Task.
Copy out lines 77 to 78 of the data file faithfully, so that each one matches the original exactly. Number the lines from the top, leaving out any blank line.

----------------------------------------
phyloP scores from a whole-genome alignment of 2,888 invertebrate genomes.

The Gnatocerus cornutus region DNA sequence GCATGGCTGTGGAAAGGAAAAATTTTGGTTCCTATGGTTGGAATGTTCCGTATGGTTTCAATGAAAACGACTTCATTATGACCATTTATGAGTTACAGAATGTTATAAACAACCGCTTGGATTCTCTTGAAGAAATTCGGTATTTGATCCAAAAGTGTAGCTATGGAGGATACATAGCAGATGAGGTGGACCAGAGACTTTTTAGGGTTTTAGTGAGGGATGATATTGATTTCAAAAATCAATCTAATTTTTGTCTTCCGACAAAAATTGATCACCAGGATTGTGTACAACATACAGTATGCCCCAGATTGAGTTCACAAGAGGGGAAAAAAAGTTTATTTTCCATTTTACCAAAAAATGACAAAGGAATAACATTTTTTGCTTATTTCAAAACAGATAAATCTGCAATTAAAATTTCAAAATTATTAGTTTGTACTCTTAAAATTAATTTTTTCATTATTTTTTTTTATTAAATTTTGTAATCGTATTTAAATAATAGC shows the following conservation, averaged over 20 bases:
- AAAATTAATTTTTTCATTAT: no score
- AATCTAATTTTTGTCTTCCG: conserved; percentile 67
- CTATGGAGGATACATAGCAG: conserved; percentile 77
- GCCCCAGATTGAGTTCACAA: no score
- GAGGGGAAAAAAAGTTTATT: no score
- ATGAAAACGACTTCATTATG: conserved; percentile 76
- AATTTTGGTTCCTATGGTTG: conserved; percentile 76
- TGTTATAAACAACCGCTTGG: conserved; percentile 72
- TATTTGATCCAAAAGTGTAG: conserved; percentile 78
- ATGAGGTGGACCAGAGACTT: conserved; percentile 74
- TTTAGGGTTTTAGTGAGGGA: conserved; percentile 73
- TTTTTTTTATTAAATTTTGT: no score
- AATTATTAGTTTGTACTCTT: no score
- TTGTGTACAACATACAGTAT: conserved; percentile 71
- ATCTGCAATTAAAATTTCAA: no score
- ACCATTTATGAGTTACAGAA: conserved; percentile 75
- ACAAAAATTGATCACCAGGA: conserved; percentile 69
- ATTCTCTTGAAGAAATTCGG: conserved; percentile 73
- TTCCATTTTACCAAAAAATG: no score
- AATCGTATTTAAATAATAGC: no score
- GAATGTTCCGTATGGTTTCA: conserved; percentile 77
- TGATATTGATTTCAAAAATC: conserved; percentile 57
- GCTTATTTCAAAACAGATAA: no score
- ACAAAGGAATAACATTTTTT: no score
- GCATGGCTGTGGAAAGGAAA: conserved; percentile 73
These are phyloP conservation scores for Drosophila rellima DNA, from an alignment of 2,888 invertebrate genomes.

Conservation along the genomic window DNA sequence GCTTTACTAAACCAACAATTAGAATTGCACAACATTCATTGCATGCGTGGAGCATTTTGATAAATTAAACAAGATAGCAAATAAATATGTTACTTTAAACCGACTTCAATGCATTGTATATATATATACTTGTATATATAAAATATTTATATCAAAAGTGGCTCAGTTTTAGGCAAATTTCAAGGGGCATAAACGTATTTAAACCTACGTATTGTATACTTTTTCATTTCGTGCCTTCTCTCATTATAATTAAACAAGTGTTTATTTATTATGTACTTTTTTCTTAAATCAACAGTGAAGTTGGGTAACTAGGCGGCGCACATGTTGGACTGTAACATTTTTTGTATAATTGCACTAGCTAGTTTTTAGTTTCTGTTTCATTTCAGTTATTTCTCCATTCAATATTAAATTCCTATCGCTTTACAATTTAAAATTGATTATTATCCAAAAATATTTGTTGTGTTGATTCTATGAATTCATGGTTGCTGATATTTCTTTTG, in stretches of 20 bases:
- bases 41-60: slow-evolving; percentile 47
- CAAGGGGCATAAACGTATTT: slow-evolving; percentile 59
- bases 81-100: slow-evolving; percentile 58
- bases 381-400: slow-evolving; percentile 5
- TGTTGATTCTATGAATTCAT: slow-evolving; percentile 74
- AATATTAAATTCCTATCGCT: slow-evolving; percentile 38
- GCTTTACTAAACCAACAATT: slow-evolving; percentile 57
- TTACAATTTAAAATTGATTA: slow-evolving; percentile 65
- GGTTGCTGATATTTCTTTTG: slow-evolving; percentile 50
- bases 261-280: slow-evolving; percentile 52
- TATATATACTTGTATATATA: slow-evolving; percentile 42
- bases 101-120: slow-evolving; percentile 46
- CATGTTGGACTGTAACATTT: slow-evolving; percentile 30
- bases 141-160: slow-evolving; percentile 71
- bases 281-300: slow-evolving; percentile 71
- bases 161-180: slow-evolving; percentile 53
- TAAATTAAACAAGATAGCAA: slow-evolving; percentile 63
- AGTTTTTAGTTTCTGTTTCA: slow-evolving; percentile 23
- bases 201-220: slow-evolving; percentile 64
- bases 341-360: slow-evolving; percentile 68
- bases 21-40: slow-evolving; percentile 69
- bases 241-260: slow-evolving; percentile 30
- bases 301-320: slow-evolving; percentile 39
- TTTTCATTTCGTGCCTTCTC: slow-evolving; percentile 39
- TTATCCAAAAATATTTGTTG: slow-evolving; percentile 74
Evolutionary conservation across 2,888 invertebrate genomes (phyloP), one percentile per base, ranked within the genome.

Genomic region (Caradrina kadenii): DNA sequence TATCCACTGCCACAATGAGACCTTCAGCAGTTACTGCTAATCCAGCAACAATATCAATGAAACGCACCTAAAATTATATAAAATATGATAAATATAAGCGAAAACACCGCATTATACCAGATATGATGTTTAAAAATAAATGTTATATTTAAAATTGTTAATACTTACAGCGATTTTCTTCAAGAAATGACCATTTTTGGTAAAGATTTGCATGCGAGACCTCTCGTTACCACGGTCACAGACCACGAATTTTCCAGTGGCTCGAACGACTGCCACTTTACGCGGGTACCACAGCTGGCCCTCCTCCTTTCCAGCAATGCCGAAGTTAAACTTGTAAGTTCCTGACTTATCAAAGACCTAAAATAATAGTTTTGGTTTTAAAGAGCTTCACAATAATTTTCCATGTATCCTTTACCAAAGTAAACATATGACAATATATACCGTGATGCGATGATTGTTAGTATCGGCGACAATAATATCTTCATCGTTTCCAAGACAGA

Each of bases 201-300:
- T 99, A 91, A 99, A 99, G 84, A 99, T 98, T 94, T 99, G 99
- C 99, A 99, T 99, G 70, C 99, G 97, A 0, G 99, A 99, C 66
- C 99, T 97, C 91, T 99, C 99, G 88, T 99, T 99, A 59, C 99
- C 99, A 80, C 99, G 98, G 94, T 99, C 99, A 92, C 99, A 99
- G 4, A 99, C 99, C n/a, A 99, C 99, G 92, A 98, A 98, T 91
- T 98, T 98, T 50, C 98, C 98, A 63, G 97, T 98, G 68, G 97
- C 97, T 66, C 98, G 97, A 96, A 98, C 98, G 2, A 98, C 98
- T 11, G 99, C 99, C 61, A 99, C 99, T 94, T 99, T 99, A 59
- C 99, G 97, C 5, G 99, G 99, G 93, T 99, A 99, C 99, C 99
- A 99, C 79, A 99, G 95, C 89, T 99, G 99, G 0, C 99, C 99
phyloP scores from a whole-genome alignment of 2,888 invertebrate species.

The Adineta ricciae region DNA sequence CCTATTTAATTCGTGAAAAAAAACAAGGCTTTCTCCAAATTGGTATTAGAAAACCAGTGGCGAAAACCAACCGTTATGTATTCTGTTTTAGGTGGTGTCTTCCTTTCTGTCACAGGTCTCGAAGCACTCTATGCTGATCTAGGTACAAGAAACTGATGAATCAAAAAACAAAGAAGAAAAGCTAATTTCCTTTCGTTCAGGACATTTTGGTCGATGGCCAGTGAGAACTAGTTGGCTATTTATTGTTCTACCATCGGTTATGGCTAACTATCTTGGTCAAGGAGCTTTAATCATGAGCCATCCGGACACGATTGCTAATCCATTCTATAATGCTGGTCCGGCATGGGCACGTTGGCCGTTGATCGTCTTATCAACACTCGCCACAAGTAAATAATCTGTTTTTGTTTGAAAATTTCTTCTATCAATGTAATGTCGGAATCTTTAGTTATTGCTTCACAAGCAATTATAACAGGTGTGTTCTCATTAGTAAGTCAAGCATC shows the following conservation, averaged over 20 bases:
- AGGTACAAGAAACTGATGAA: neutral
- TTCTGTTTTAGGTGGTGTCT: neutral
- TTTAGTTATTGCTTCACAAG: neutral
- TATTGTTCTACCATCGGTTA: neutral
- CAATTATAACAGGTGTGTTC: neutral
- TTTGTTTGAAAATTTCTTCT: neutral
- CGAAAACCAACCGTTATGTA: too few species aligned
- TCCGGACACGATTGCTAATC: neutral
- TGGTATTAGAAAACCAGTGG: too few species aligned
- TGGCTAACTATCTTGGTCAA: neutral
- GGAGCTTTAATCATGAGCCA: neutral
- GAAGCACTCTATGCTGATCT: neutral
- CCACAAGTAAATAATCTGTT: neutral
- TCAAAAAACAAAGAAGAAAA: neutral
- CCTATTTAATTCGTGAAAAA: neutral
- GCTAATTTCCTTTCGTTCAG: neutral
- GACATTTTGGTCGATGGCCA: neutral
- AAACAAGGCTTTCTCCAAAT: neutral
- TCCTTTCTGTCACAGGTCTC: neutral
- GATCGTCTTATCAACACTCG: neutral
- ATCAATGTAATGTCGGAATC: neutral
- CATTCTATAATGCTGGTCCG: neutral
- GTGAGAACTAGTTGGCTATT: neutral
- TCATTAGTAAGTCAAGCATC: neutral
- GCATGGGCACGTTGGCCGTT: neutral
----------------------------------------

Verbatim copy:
- TCCGGACACGATTGCTAATC: neutral
- TGGTATTAGAAAACCAGTGG: too few species aligned